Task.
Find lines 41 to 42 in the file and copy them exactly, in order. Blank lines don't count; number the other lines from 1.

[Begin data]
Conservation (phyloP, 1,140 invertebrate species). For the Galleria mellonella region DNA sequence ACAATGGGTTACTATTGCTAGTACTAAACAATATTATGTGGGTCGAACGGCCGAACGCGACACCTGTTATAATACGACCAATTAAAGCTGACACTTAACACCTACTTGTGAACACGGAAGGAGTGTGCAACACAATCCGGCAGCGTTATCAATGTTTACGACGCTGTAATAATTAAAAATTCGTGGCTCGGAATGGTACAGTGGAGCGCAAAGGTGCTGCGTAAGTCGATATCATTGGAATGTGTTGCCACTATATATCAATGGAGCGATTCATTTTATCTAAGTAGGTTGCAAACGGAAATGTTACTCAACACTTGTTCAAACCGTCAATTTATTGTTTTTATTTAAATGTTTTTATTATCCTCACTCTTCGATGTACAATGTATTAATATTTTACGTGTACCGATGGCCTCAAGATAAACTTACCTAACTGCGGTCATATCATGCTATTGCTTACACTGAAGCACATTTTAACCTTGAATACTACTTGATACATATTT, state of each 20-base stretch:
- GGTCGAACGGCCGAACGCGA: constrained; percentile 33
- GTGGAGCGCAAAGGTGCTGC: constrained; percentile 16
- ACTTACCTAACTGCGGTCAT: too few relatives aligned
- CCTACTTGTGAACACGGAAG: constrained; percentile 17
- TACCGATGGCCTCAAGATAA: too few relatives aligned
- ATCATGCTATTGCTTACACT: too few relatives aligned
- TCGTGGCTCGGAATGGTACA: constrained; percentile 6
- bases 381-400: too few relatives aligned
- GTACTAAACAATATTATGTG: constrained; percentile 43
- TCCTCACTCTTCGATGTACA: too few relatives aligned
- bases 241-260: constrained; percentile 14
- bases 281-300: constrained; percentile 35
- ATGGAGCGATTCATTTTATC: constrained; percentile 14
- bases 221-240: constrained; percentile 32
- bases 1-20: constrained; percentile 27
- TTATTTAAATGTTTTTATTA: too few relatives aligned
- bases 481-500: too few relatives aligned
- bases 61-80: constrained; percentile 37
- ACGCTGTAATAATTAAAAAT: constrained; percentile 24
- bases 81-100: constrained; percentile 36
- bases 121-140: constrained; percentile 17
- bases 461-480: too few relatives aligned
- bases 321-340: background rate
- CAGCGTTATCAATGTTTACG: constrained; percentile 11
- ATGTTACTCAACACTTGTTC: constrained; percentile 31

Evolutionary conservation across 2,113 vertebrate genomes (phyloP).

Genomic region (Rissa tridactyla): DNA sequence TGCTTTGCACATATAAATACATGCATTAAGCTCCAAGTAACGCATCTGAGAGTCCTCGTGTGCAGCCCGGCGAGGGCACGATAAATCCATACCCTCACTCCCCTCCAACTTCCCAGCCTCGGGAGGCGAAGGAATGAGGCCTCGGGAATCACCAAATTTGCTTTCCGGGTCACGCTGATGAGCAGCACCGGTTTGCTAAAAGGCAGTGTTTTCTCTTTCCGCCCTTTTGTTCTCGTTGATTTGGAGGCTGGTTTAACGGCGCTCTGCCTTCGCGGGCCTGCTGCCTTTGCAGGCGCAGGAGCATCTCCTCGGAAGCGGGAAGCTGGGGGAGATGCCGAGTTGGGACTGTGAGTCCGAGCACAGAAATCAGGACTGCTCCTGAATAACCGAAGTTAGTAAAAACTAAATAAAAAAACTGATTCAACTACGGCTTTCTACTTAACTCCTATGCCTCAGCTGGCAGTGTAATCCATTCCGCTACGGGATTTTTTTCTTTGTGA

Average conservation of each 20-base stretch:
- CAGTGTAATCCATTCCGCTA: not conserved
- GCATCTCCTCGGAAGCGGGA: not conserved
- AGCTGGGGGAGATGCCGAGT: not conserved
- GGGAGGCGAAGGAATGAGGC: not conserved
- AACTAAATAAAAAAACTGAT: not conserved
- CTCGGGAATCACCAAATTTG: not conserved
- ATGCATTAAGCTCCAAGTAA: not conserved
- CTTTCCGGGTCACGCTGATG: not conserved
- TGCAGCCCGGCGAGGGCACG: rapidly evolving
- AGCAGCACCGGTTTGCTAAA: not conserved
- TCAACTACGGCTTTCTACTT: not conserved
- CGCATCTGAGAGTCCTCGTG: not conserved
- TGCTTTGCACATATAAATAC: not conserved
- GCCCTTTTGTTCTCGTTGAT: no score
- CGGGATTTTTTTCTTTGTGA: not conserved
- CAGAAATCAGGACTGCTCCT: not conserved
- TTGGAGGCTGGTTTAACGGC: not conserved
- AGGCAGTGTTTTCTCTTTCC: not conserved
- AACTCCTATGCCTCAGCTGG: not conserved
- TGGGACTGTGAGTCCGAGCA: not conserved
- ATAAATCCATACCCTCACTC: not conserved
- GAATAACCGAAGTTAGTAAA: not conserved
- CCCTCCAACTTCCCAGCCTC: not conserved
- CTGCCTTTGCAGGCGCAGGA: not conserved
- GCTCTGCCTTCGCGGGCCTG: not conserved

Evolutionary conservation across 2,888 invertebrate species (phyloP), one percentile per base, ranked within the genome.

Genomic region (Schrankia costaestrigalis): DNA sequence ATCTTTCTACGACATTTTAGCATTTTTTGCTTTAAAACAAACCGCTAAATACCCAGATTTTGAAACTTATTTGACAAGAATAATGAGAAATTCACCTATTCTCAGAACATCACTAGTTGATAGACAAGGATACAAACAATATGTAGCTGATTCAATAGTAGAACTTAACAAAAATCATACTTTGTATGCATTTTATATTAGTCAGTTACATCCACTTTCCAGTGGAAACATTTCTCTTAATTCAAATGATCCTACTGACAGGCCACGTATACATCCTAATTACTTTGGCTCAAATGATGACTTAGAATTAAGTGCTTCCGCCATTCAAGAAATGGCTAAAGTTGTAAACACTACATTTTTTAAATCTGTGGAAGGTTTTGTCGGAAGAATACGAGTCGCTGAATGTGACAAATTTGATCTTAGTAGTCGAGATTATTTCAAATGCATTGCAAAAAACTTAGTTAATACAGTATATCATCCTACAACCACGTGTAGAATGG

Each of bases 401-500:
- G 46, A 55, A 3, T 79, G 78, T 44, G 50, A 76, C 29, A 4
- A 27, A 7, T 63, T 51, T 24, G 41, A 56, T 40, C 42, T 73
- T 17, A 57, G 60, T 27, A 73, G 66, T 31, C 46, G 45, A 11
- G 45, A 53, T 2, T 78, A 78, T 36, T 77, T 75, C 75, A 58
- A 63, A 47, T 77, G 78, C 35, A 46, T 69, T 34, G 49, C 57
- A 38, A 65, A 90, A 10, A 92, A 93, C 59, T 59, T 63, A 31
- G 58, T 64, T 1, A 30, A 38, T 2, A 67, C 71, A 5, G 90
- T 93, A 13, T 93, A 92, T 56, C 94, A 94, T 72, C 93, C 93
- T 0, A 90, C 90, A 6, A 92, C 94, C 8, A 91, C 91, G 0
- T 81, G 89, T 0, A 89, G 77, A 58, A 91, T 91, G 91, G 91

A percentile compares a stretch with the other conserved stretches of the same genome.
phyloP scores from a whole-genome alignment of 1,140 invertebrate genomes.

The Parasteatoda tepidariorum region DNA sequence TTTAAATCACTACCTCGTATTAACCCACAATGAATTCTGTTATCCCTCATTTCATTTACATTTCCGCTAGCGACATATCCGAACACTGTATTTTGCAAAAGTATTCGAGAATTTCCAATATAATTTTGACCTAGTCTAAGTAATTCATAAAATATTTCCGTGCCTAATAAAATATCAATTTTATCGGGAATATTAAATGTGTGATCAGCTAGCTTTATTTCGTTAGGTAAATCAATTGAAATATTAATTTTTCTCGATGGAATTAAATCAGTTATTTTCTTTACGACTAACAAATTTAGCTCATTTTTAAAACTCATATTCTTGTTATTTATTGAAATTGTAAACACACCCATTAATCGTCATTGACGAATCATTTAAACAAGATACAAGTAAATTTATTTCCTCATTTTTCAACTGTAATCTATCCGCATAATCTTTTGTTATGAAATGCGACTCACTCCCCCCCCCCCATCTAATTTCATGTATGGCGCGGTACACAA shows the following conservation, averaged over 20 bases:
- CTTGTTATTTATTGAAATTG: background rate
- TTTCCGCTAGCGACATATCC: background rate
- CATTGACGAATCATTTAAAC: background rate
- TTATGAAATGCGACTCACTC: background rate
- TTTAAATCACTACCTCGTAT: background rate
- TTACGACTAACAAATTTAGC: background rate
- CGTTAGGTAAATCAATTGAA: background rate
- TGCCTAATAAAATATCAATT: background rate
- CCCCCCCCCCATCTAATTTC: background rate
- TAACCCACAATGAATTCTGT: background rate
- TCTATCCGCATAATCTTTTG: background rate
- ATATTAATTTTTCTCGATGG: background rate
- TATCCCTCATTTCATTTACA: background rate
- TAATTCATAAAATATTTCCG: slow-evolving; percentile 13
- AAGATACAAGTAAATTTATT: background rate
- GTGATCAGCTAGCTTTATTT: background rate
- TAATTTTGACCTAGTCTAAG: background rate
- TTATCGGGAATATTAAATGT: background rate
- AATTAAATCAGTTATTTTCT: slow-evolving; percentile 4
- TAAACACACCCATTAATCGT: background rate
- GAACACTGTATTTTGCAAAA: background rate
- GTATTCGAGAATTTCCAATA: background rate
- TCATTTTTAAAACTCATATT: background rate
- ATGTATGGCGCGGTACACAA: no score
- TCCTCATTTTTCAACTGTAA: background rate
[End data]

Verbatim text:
- CGCATCTGAGAGTCCTCGTG: not conserved
- TGCTTTGCACATATAAATAC: not conserved